If a guy wants to wear a man bun, he needs a strong, wide face with facial hair, says Monica Funk, a junior from Overland Park, Kan. She thinks the bun works on some guys and not on others.

Collectively, the challenge with buns seems to be having long enough hair. Christian Hardy, a sophomore from Derby, Kan., began growing out his hair 11 months ago. His hair now reaches the back of his collar but says he still struggles to put all his hair up. To compensate, he wears his hair half up, half down with gel on top and along the sides for a cleaner look, though occasionally he tosses on a hat to avoid dealing with the awkward length.

Brogan Moroney said he, too, went through many awkward stages and styles until reaching optimal length for a man bun. Moroney, like many, began with a buzz cut and let it grow from there.

“What you don’t know about man buns is you don’t just grow your hair, you have to cut it all the time,” he says. “So then I started getting a trim every couple months where basically they just cut the back so I wouldn’t get a mullet and then let the top grow and now it’s all even.”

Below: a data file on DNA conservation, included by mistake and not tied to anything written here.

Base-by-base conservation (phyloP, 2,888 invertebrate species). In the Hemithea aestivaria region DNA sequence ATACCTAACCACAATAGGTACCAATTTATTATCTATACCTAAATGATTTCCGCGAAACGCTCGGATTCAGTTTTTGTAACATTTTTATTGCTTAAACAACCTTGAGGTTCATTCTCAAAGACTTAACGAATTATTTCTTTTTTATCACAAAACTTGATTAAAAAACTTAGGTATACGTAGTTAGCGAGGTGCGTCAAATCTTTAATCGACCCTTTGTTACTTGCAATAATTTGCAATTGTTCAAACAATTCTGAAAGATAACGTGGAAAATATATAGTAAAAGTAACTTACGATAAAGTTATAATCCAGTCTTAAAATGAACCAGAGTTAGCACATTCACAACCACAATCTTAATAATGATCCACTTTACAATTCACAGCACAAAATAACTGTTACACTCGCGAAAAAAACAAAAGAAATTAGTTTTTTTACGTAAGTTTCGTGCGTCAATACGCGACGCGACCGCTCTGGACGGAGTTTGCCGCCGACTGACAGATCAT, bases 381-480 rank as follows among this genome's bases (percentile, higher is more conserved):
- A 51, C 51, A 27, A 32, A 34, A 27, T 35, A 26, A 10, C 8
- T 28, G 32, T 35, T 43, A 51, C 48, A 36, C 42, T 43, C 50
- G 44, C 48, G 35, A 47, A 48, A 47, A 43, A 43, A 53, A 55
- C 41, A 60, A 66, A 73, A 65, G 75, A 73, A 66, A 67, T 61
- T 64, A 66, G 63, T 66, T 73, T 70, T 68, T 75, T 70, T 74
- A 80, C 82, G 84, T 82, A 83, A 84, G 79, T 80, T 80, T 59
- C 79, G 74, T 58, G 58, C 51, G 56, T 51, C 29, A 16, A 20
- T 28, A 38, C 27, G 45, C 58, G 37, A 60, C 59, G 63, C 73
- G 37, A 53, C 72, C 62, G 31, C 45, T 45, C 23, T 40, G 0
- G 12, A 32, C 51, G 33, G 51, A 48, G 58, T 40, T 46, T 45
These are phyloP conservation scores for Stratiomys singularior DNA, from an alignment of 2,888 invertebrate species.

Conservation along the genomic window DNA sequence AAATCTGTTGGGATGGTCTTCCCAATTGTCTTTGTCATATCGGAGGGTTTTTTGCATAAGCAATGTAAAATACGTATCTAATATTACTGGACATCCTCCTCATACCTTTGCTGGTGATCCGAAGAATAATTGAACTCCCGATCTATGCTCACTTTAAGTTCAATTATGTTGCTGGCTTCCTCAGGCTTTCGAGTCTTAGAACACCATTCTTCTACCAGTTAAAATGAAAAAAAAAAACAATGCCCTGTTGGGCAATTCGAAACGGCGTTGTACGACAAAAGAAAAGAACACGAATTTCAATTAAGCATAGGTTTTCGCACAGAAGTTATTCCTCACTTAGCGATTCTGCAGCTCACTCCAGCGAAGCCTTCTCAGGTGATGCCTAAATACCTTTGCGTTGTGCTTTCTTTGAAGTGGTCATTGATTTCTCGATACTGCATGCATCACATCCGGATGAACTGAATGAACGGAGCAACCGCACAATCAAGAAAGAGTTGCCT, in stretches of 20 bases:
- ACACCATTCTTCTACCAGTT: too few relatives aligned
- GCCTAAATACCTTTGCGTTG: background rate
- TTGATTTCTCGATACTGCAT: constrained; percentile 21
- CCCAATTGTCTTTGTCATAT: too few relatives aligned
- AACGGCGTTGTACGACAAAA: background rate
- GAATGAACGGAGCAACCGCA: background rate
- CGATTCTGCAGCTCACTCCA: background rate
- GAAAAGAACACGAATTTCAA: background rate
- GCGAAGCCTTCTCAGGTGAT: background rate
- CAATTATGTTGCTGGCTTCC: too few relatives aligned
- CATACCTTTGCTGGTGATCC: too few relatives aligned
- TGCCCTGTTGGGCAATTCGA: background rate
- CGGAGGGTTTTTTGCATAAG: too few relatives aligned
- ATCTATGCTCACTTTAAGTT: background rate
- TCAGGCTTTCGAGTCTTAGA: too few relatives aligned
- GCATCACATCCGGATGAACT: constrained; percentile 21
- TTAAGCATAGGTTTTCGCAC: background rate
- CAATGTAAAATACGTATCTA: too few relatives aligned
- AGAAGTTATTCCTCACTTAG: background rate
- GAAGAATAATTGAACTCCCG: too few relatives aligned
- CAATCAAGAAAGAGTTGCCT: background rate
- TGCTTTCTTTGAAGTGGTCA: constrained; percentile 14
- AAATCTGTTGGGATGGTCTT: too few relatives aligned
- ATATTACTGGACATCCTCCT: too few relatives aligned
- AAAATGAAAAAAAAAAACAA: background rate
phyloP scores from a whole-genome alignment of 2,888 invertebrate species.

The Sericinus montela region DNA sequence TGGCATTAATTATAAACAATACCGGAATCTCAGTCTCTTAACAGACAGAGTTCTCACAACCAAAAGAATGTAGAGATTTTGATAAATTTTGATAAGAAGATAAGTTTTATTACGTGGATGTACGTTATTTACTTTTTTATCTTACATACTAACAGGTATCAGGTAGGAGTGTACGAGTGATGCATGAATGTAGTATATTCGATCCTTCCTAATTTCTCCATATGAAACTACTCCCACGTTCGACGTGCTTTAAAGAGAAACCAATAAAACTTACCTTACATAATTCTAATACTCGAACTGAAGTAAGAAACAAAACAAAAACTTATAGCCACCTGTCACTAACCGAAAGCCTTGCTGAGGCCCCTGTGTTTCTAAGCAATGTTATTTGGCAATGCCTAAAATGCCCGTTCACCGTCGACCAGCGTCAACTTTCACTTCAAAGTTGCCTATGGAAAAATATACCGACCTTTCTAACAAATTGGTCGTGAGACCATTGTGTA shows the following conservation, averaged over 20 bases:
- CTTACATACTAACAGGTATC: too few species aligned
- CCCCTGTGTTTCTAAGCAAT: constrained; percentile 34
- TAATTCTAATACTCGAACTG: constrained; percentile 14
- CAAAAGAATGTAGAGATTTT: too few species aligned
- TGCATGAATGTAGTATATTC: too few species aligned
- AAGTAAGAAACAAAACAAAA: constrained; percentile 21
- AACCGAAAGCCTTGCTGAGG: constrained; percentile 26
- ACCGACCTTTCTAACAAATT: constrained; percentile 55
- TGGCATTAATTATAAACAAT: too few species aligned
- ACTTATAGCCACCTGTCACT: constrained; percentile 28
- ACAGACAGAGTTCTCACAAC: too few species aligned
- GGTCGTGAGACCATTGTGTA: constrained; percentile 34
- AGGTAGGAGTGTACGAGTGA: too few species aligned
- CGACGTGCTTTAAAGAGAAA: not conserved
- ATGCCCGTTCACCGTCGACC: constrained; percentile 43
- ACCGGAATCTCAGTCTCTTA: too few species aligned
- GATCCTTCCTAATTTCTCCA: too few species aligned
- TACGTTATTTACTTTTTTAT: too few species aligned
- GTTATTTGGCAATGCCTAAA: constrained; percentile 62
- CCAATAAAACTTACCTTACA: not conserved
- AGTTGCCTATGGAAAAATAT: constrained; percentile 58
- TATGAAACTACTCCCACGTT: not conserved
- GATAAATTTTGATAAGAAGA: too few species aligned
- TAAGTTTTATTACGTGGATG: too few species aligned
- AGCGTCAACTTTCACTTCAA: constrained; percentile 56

It’s “been there, done that” for Mike Maicke, a junior from Chicago who regularly wears a compact man bun with minimal stragglers. Maicke said he didn’t know how to tie his hair when he began growing it out.

Mike Maicke, a junior from Chicago, sports his man bun on campus with a flannel and jeans.

Mike Maicke, a junior from Chicago, sports his man bun on campus with a flannel and jeans.

“It kind of took me awhile to get the routine down to do it myself, which is pretty embarrassing,” he says. “It’s something you should know how to do. But yeah, my hair was at an ideal length so after some practice I was just putting in beautiful buns daily right out of the shower.” Before learning how to do it himself, girls at bars would put his hair into a bun, he said. After about a month of practice, Maicke said he became used to putting it up and it now takes about 10 seconds to do.

Photos by Cassidy Ritter

                                                      Variations on the #manbun
This look is a combination of ‘70s hippie meets today’s hipster. It’s an unwashed, just rolled out of bed look generally accompanied by a beard and mustache. A typical man bun pairs nicely with a flannel and leather boots or jeans and a graphic, faded t-shirt.